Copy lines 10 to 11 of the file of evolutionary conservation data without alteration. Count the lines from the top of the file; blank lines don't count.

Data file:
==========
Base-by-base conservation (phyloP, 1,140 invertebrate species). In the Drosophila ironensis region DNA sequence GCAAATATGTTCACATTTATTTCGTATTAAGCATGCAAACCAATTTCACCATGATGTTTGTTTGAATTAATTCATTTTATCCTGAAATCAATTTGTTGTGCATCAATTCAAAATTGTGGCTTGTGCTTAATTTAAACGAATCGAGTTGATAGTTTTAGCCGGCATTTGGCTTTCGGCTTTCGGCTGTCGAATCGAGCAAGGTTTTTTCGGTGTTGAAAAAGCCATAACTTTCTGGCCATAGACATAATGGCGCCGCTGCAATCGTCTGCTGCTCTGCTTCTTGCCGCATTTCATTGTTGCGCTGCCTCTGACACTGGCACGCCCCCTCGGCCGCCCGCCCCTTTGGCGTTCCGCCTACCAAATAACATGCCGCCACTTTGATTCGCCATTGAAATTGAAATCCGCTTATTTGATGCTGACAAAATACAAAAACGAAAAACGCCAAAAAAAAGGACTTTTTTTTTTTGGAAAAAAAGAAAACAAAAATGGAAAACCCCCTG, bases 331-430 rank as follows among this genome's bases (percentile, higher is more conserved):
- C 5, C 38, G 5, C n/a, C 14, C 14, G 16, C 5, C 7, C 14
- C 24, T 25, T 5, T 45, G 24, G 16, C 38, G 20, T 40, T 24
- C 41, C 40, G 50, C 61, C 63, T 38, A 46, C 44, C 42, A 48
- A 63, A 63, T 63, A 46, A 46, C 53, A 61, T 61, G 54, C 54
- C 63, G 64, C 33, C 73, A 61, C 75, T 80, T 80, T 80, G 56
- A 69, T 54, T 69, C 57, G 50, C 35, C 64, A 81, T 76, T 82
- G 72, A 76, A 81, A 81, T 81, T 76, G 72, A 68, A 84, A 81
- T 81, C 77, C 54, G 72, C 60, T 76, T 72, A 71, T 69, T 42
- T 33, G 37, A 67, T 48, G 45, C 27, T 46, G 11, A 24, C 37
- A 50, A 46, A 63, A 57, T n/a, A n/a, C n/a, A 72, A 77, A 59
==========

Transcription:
- T 33, G 37, A 67, T 48, G 45, C 27, T 46, G 11, A 24, C 37
- A 50, A 46, A 63, A 57, T n/a, A n/a, C n/a, A 72, A 77, A 59